The Rosie Project: Aspies and Aspie-Neurotics

Over the weekend, I finished The Rosie Project, a fun, light, romantic comedy of a book. If you’re looking for a palate cleanser, and I was, it’s a good choice. It’s the story of a rigid professor, who you suspect suffers from Asperger’s, and his carefully calibrated search for a wife. It’s not that it’s ground-breaking fiction— I figured out most of the twists well before they were actually announced, but it is very likeable. Knowing how the central questions were likely to work out didn’t diminish my enjoyment of the getting there.

But, maybe it’s that I’m a bit of a hypochondriac, these days, I started to wonder if I didn’t have some Aspie tendencies, myself. I mean, I am struggling, socially, at the new gig. I feel like I’m not improving, on further acquaintance, given that I keep uncovering unpleasant realities, as I do my job. And it’s been awhile since I’ve met someone new, romantically. Granted, I’ve kept myself off the market, and when I do make an effort, it’s normally with moderate success, but let me tell you, that was hard-won. It took me the better part of five years of applied work and longer if you count the time I just tried to wait it out, to get out of my own way, with men. Plus, mom regularly calls me “businesslike,” which means unemotional, cold, and unfeeling.

At the end of The Rosie Project, the author provides a variety of resources about Asperger’s, including a quiz to see if you’re on the autism spectrum. I took the quiz and am very neuro-typical, which indicates that autism is probably not my issue, to the extent that I have one.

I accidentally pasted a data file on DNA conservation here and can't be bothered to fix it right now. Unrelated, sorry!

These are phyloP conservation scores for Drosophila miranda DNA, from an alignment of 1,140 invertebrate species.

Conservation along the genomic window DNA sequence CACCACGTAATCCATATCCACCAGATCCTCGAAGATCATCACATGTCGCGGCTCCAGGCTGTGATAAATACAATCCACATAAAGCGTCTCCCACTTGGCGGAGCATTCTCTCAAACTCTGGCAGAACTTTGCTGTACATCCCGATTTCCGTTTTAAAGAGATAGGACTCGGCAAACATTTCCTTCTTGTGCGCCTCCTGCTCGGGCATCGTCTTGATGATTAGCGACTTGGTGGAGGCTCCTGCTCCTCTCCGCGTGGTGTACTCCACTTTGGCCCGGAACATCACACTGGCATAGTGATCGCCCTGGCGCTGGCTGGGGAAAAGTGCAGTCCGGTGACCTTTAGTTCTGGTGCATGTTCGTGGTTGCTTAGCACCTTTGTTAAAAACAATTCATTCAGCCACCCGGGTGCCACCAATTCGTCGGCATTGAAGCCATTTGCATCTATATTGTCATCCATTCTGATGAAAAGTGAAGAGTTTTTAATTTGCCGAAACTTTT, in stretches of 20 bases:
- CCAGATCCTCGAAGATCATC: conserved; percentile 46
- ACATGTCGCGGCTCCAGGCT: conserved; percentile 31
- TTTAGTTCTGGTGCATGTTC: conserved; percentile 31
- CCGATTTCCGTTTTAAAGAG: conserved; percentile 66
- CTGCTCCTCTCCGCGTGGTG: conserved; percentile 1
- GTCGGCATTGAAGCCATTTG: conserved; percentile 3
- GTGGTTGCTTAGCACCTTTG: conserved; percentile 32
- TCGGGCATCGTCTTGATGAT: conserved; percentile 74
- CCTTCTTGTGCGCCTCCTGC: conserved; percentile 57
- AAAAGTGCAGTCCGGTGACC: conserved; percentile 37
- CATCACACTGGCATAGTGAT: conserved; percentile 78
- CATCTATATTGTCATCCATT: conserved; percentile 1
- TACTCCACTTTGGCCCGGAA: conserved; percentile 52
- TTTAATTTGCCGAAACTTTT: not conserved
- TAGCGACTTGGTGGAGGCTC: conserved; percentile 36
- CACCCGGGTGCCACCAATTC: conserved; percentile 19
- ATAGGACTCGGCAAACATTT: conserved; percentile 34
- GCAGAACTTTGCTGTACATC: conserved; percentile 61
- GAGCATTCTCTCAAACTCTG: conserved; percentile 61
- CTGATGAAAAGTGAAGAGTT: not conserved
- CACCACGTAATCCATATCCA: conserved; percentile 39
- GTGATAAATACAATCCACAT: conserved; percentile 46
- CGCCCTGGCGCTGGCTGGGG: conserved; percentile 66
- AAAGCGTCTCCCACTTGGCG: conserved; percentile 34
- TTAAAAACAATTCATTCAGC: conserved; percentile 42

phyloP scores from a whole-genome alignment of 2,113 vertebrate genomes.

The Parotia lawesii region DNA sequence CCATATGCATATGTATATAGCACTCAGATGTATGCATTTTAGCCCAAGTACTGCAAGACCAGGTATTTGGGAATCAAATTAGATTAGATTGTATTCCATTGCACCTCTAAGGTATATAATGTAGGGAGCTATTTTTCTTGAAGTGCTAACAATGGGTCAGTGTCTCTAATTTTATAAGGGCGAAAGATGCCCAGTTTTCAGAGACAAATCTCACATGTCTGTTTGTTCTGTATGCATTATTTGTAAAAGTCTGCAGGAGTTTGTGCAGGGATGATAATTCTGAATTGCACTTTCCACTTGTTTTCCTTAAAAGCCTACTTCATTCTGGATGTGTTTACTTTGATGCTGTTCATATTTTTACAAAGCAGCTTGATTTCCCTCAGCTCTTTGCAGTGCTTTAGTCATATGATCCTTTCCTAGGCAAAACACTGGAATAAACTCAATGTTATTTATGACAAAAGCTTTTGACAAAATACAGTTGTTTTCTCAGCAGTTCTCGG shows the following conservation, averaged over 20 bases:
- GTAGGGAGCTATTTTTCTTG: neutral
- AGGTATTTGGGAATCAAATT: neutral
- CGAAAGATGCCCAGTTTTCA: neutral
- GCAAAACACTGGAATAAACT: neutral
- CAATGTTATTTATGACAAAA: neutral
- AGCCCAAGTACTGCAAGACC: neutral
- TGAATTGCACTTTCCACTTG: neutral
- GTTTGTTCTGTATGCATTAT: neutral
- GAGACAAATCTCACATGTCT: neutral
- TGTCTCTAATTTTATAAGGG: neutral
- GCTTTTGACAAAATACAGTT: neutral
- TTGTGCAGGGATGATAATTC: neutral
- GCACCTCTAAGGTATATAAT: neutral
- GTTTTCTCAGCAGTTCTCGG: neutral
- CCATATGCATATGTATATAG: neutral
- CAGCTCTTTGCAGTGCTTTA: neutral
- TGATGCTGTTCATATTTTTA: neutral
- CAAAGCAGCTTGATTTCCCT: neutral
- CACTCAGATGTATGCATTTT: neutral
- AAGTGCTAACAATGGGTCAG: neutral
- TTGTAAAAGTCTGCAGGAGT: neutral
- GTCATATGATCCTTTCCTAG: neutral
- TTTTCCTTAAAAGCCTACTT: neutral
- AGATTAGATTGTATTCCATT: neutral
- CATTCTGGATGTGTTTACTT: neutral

When I’m less stressed, I remember that I started out a wildly emotional kid— my eldest brother could tell me something stupid, like that my favorite show was going to be cancelled, and I’d sob, heartbroken, for literally an hour. I am not naturally unemotional. When “Family Ties” ended, I was a sobbing mess. When planes crashed I was devastated for the families. Not afraid that I’d die in a plane crash and not afraid that planes would start falling out of the sky, but so moved by the idea that these people got on a plane, maybe excited to get where they were going, with no idea that they were in the last moments of their life. Their families waiting— it was brutal. But over the years, I learned to rein it in, a little. I don’t want to cry every time someone raises their voice, the way I used to. It doesn’t serve me particularly well in the workplace, for me to be so emotional. So I’ve consciously strengthened my analytical and logical skills. I’ve put many of my emotional reactions on time-delay, so that I take a deep breath and react according to my head, first, in things that need split-second reactions, and I figure out my emotions when I have a safe space and time in which to explore them. When my guard is down, I walk around as a beating heart, but when I’m with people I don’t know, or at work, or in other places, I have some basic protective gear I wear around my emotions.

And as far as my mom goes, it’s not that she’s not a safe person for me to be around, because in many ways, she is. But she is not above being emotionally manipulative, and since she’s come back to live here, I don’t give her much ground on that score. Her calling me cold is partially sour grapes and partially an attempt to get me to drop my guard so that she’s got more to work with. And if I’m honest with myself, she also criticizes me for taking things too personally and the way that I give too much of myself away to causes and my animals and work and things.

It’s just interesting, to see the things I’ll torture myself over.


One thought on “The Rosie Project: Aspies and Aspie-Neurotics

  1. Pingback: Trust Me! | Adventures of Auntie M

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